Every second Saturday of the month, 4 pm - Divine Liturgy in English of Sunday - Ukrainian Catholic Cathedral of the Holy Family, Duke Street, London W1K 5BQ. Followed by refreshments.
Next Liturgy: Saturday 9th September, 4pm

To purchase The Divine Liturgy: an Anthology for Worship (in English), order from the Sheptytsky Institute here, or the St Basil's Bookstore here.

To purchase the Divine Praises, the Divine Office of the Byzantine-Slav rite (in English), order from the Eparchy of Parma here.

The new catechism in English, Christ our Pascha, is available from the Eparchy of the Holy Family and the Society. Please email johnchrysostom@btinternet.com for details.




Thursday, 24 January 2013

A new Russian Greek Catholic priest in Siberia

RORATE CÆLI: Ordinations - I: a new Russian Greek Catholic priest

There are more photographs on Fides et Ratio, showing a Latinisation - prostration of the ordinand, we are told, during the Litany of the Saints. Even more photographs on the website of the (Latin) Catholic Diocese of the Transfiguration in Siberia, in whose Cathedral in Novosibirsk the ordination took place, because its bishop is the ordinariate for Byzantine Catholics in Russia, since 2004.

Although the Russian Catholic Church is a Catholic Church sui iuris and was recognised in some sense towards the end of the Tsardom, it is not recognised or acceptable to the Russian Orthodox Church. From the beginning of the Communist period Byzantine Catholic populations (including Russians, Belorussians and Ukrainians who at the time celebrated the Byzantine rite, like the Russian Orthodox, in Slavonic, and not in vernacular tongues) from the western areas of what became the Soviet Union were deported to Siberia for enforced labout programmes. An account of their plight, and explaining thus why Siberia is now a home to Russian Catholicism, is in The Forgotten: Catholics of the Soviet Empire from Lenin Through Stalin, by Christopher Lawrence Zugger (Syracuse University Press, 2001).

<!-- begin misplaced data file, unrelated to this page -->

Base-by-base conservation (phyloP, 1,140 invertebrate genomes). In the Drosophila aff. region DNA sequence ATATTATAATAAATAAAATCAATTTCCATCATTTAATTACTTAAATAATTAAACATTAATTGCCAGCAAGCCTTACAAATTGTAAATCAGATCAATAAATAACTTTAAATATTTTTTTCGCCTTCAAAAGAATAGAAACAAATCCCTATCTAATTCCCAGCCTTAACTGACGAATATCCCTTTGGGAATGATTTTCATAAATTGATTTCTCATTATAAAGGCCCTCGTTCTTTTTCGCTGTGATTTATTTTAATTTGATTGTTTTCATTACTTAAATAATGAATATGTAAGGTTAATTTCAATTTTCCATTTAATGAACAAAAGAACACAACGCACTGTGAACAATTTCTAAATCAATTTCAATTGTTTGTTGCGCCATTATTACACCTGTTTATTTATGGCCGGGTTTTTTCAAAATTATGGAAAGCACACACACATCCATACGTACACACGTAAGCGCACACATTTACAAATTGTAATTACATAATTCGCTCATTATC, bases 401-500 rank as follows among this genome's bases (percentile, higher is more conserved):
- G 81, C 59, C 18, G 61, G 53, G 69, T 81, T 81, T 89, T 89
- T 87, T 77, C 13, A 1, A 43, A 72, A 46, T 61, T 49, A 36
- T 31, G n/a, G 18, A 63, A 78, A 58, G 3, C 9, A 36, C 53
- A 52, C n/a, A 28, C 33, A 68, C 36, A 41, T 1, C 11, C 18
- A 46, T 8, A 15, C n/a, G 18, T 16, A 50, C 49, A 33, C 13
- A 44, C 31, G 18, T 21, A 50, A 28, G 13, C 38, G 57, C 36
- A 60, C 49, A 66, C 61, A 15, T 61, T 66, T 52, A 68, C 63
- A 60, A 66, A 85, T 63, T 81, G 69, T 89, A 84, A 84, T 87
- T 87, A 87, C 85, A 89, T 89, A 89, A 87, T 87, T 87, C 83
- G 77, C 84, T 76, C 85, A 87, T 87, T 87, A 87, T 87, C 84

The Moscow Patriarchate objected to the establishment of Latin Catholic non-territorial vicariates and then dioceses for its faithful across Russia under Pope John Paul II, and this contributed to its withdrawal for years from the Joint International Commission for Theological Dialogue of the Catholic and Orthodox Churches, on the grounds that they contravened the principle of territorial integrity of "local" churches. The dioceses in the territory of other patriarchates and in the territory of the Latin West that Moscow itself has set up are not the same, it claims, as they are not "ordinary" or territorially defined, but exist purely for the pastoral care of the Russian diaspora. It is difficult to see how the Catholic dioceses, Latin and Byzantine alike, are not other than to serve Catholic faithful dispersed from elsewhere. In so far as they attract people to the Catholic Church, they are no different in effect from Russian churches in the West, which tends not controversial.

While it could be wished otherwise for the sake of the Byzantine Catholic faithful in the Russian Federation, it is judged imprudent in the present phase of dialogue and rapprochement to disturb such progress as is being made by establishing a circumscription for them under the provisions of a Russian Catholic Church sui iuris.
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